« Reply #367 on: 03/17/2019 05:24 pm »
I have a simple question about air-launch.

A lot of air-launch rocket projects were/are solid-fuel, not liquid, because of the risk of propellant slosh. Is it an issue for LauncherOne ?
the rocket is not that big, still, twenty tons of liquid oxygen and kerosene must be a little shaken when the 747 drops the rocket...

Stratolaunch (currently vaporware) rocket could be ten times heavy at 250 mt. I suppose that propellant slosh would be a major issue, at such size ? early concepts were solid-fuel, although there rumour about a Falcon 5... same propellants as LauncherOne, LOX/kerosene.

I'm a little confused.

We addressed the slosh issue at AirLaunch a dozen years go – since the tanks are essentially full at drop, slosh really doesn't happen.  Every vehicle is different, however, and I don't know how VG directly address topping and final fill.  In simulations we dropped fully topped off with essentially no ullage.

They don't currently have propellant fill capability between the 747 and LauncherOne. They subcool the LOX prior to loading on the ground to help control the boiloff. I don't know what ullage level they are using.
I tried it at home

Offline CameronD

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Re: Virgin Orbit preparing for busy LauncherOne future
« Reply #368 on: 03/17/2019 09:55 pm »
We addressed the slosh issue at AirLaunch a dozen years go – since the tanks are essentially full at drop, slosh really doesn't happen.  Every vehicle is different, however, and I don't know how VG directly address topping and final fill.  In simulations we dropped fully topped off with essentially no ullage.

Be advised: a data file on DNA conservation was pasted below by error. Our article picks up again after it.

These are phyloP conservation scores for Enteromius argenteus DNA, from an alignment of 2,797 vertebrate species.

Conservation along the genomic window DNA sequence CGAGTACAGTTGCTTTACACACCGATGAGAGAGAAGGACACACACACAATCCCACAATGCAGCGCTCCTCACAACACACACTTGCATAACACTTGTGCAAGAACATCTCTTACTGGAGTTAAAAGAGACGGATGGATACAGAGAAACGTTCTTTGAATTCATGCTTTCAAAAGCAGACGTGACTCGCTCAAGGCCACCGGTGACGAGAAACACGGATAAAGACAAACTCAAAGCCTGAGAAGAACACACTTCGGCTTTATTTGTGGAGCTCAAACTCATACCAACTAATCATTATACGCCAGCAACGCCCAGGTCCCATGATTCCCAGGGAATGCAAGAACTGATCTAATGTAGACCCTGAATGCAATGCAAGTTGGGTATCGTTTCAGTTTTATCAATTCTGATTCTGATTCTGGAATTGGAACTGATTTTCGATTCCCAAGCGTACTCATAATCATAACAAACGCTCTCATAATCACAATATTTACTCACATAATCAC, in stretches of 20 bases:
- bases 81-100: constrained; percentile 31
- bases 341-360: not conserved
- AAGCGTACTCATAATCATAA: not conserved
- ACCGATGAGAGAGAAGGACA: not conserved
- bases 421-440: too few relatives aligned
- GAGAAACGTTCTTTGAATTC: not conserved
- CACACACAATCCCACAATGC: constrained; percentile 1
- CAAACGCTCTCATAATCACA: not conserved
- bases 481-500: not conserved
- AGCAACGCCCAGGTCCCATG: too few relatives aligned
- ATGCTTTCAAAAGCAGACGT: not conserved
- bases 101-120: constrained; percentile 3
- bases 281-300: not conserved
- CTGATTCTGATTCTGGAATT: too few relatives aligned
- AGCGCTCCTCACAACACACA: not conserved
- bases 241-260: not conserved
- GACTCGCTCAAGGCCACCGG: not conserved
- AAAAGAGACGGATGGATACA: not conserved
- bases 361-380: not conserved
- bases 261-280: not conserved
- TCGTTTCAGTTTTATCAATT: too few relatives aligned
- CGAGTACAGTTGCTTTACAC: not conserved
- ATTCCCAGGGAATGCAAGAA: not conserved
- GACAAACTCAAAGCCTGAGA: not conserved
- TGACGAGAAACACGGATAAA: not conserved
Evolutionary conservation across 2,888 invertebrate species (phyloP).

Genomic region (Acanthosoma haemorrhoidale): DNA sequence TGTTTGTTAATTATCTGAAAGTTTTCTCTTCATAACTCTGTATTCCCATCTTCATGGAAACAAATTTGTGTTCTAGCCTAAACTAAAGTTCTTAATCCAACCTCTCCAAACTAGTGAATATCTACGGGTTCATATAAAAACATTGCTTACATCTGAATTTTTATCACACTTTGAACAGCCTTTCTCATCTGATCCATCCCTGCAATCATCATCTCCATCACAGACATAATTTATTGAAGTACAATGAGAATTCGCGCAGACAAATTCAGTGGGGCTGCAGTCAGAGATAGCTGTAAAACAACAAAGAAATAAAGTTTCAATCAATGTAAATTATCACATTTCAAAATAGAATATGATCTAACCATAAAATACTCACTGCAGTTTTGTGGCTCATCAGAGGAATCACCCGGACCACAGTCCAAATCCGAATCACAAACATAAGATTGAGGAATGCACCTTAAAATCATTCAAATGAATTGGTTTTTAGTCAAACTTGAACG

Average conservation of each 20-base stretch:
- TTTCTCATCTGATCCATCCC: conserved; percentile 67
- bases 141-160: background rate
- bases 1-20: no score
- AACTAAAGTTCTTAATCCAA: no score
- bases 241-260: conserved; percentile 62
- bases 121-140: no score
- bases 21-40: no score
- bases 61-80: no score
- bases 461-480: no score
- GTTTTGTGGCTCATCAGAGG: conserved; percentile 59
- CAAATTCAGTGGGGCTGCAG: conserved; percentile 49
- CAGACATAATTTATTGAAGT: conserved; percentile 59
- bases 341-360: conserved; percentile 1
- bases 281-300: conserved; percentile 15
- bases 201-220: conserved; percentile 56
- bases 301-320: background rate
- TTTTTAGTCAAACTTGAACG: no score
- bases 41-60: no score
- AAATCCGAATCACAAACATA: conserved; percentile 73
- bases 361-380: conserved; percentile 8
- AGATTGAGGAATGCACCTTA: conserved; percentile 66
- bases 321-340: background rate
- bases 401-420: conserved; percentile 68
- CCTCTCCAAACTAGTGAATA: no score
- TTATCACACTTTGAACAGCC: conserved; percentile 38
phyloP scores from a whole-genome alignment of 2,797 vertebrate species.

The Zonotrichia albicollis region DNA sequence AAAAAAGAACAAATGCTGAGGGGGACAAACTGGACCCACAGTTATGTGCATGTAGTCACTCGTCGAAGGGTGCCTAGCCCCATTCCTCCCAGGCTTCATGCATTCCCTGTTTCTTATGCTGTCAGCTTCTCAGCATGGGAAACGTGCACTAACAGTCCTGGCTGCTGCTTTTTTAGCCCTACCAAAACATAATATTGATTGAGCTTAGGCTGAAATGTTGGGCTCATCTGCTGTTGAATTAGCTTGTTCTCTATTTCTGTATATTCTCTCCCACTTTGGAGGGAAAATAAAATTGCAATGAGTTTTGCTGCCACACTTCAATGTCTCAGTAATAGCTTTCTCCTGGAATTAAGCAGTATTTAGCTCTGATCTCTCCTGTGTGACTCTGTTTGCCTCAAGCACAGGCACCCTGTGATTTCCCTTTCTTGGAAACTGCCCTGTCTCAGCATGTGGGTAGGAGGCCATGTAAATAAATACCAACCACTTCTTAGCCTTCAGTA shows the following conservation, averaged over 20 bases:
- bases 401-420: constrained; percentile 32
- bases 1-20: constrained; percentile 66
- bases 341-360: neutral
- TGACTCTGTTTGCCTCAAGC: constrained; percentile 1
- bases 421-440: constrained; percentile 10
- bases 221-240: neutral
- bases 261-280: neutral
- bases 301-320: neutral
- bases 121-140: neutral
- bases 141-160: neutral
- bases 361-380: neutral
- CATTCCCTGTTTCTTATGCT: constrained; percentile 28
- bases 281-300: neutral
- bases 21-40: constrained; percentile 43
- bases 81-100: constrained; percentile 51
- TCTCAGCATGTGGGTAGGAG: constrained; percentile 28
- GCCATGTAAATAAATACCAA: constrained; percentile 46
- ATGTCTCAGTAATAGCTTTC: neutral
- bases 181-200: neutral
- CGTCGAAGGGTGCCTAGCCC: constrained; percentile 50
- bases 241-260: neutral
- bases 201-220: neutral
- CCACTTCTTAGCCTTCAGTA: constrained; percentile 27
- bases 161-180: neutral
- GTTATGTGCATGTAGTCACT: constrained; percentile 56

They don't currently have propellant fill capability between the 747 and LauncherOne. They subcool the LOX prior to loading on the ground to help control the boiloff. I don't know what ullage level they are using.

I (for one) do wonder how that's going to work out for them in the longer term if they want to get maximum performance out of the rocket because boiloff is sure to put some pressure on both ground and flight crews to launch ASAP after departing the ramp.  Presumably, for the sake of simplicity, they're happy to put up with some loss for now because on-board refrigeration systems are heavy and plumbing and control systems complex.. but I do think we'll see them do something about it sooner or later.
With sufficient thrust, pigs fly just fine - however, this is not necessarily a good idea. It is hard to be sure where they are
going to land, and it could be dangerous sitting under them as they fly overhead.

Offline gongora

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Re: Virgin Orbit preparing for busy LauncherOne future
« Reply #369 on: 03/17/2019 11:07 pm »
PAN A/B cubesats, 45 degree inclination from KSC NET May 1 (as of Dec. 2018).

2127-EX-ST-2018 (Cornell University filing for PAN)
0415-EX-ST-2019 (Iridium comms)

Offline libra

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Re: Virgin Orbit preparing for busy LauncherOne future
« Reply #370 on: 03/18/2019 05:09 pm »
Thank you all !

Online FutureSpaceTourist

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Re: Virgin Orbit preparing for busy LauncherOne future
« Reply #371 on: 03/18/2019 05:49 pm »
https://twitter.com/virgin_orbit/status/1107713439206563840

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LauncherOne's first stage lit up our Mojave test site on Friday for the first hot-fire in our final series of full-scale, integrated system tests.

Offline PM3

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Re: Virgin Orbit preparing for busy LauncherOne future
« Reply #372 on: 03/19/2019 02:10 pm »
PAN A/B cubesats, 45 degree inclination from KSC NET May 1 (as of Dec. 2018).

2127-EX-ST-2018 (Cornell University filing for PAN)
0415-EX-ST-2019 (Iridium comms)

According to https://space.skyrocket.de/doc_chr/lau2019.htm, these will launch on the STP-27VP mission with MiniCarb. Scheduled for end of May according to your post #351 above (as of Feb 7, 2019).

In the US Launch Schedule it currently is listed as NET Q3 2019. Was moved from Q2 to Q3 due to this:

https://spacenews.com/small-launch-vehicle-companies-see-rideshare-as-an-opportunity-and-a-threat/
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Virgin Orbit’s Hart said he expects to begin commercial LauncherOne operations in the middle of this year, with launches following initially every two to three months before ramping up its launch rate.
« Last Edit: 03/19/2019 02:23 pm by PM3 »